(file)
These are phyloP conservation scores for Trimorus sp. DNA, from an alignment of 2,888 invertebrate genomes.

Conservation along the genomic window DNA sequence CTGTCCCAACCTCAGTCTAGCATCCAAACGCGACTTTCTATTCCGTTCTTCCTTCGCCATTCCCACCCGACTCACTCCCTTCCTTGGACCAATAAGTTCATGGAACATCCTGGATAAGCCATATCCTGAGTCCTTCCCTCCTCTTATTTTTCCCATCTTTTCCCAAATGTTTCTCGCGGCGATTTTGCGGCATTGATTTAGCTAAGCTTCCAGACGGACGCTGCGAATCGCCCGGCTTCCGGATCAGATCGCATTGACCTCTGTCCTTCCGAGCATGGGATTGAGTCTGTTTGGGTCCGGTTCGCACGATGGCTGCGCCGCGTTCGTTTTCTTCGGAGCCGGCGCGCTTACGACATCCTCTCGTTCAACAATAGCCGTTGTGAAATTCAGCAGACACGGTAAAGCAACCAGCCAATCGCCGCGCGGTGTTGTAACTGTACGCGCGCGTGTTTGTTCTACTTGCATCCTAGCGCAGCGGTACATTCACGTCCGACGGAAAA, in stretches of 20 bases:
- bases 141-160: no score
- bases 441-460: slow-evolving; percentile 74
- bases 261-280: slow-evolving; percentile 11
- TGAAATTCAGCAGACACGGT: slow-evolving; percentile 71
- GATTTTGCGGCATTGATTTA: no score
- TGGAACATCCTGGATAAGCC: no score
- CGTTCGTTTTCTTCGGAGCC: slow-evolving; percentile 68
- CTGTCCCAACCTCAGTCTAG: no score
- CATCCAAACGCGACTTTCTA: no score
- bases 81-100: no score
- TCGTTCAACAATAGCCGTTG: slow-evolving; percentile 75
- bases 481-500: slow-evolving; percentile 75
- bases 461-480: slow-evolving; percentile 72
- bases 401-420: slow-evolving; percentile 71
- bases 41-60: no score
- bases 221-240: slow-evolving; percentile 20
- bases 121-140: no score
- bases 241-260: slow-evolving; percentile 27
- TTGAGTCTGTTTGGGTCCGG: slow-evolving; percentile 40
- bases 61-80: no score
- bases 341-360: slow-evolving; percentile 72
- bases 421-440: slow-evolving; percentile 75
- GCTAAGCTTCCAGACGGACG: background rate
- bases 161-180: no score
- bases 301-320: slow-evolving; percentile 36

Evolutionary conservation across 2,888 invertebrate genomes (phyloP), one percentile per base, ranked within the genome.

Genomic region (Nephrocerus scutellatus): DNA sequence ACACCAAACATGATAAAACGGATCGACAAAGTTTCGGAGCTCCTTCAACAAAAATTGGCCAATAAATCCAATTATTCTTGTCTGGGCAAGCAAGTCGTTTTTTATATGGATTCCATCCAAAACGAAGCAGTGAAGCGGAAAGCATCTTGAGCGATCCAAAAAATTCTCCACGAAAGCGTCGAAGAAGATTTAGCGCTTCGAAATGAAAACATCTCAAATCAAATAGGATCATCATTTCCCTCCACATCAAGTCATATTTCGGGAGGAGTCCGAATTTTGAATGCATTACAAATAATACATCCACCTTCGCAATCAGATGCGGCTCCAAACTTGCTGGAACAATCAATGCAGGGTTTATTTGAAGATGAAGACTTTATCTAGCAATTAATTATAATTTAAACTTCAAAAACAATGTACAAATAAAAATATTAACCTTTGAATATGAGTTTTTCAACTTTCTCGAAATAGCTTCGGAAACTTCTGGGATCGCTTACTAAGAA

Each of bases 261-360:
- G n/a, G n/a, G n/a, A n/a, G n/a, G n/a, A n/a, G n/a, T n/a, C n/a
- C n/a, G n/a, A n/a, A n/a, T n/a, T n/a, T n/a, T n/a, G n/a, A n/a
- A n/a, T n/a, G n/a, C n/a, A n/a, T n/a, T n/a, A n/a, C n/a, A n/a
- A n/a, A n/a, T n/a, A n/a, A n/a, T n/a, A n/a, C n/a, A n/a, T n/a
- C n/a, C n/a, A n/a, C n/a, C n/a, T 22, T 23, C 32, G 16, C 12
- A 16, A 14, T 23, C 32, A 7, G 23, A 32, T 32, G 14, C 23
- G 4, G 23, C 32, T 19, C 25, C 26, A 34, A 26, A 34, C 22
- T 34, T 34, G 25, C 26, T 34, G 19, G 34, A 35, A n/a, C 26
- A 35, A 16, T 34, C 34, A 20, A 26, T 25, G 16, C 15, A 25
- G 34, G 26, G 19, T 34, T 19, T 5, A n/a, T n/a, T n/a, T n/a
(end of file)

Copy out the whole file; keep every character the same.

These are phyloP conservation scores for Trimorus sp. DNA, from an alignment of 2,888 invertebrate genomes.

Conservation along the genomic window DNA sequence CTGTCCCAACCTCAGTCTAGCATCCAAACGCGACTTTCTATTCCGTTCTTCCTTCGCCATTCCCACCCGACTCACTCCCTTCCTTGGACCAATAAGTTCATGGAACATCCTGGATAAGCCATATCCTGAGTCCTTCCCTCCTCTTATTTTTCCCATCTTTTCCCAAATGTTTCTCGCGGCGATTTTGCGGCATTGATTTAGCTAAGCTTCCAGACGGACGCTGCGAATCGCCCGGCTTCCGGATCAGATCGCATTGACCTCTGTCCTTCCGAGCATGGGATTGAGTCTGTTTGGGTCCGGTTCGCACGATGGCTGCGCCGCGTTCGTTTTCTTCGGAGCCGGCGCGCTTACGACATCCTCTCGTTCAACAATAGCCGTTGTGAAATTCAGCAGACACGGTAAAGCAACCAGCCAATCGCCGCGCGGTGTTGTAACTGTACGCGCGCGTGTTTGTTCTACTTGCATCCTAGCGCAGCGGTACATTCACGTCCGACGGAAAA, in stretches of 20 bases:
- bases 141-160: no score
- bases 441-460: slow-evolving; percentile 74
- bases 261-280: slow-evolving; percentile 11
- TGAAATTCAGCAGACACGGT: slow-evolving; percentile 71
- GATTTTGCGGCATTGATTTA: no score
- TGGAACATCCTGGATAAGCC: no score
- CGTTCGTTTTCTTCGGAGCC: slow-evolving; percentile 68
- CTGTCCCAACCTCAGTCTAG: no score
- CATCCAAACGCGACTTTCTA: no score
- bases 81-100: no score
- TCGTTCAACAATAGCCGTTG: slow-evolving; percentile 75
- bases 481-500: slow-evolving; percentile 75
- bases 461-480: slow-evolving; percentile 72
- bases 401-420: slow-evolving; percentile 71
- bases 41-60: no score
- bases 221-240: slow-evolving; percentile 20
- bases 121-140: no score
- bases 241-260: slow-evolving; percentile 27
- TTGAGTCTGTTTGGGTCCGG: slow-evolving; percentile 40
- bases 61-80: no score
- bases 341-360: slow-evolving; percentile 72
- bases 421-440: slow-evolving; percentile 75
- GCTAAGCTTCCAGACGGACG: background rate
- bases 161-180: no score
- bases 301-320: slow-evolving; percentile 36

Evolutionary conservation across 2,888 invertebrate genomes (phyloP), one percentile per base, ranked within the genome.

Genomic region (Nephrocerus scutellatus): DNA sequence ACACCAAACATGATAAAACGGATCGACAAAGTTTCGGAGCTCCTTCAACAAAAATTGGCCAATAAATCCAATTATTCTTGTCTGGGCAAGCAAGTCGTTTTTTATATGGATTCCATCCAAAACGAAGCAGTGAAGCGGAAAGCATCTTGAGCGATCCAAAAAATTCTCCACGAAAGCGTCGAAGAAGATTTAGCGCTTCGAAATGAAAACATCTCAAATCAAATAGGATCATCATTTCCCTCCACATCAAGTCATATTTCGGGAGGAGTCCGAATTTTGAATGCATTACAAATAATACATCCACCTTCGCAATCAGATGCGGCTCCAAACTTGCTGGAACAATCAATGCAGGGTTTATTTGAAGATGAAGACTTTATCTAGCAATTAATTATAATTTAAACTTCAAAAACAATGTACAAATAAAAATATTAACCTTTGAATATGAGTTTTTCAACTTTCTCGAAATAGCTTCGGAAACTTCTGGGATCGCTTACTAAGAA

Each of bases 261-360:
- G n/a, G n/a, G n/a, A n/a, G n/a, G n/a, A n/a, G n/a, T n/a, C n/a
- C n/a, G n/a, A n/a, A n/a, T n/a, T n/a, T n/a, T n/a, G n/a, A n/a
- A n/a, T n/a, G n/a, C n/a, A n/a, T n/a, T n/a, A n/a, C n/a, A n/a
- A n/a, A n/a, T n/a, A n/a, A n/a, T n/a, A n/a, C n/a, A n/a, T n/a
- C n/a, C n/a, A n/a, C n/a, C n/a, T 22, T 23, C 32, G 16, C 12
- A 16, A 14, T 23, C 32, A 7, G 23, A 32, T 32, G 14, C 23
- G 4, G 23, C 32, T 19, C 25, C 26, A 34, A 26, A 34, C 22
- T 34, T 34, G 25, C 26, T 34, G 19, G 34, A 35, A n/a, C 26
- A 35, A 16, T 34, C 34, A 20, A 26, T 25, G 16, C 15, A 25
- G 34, G 26, G 19, T 34, T 19, T 5, A n/a, T n/a, T n/a, T n/a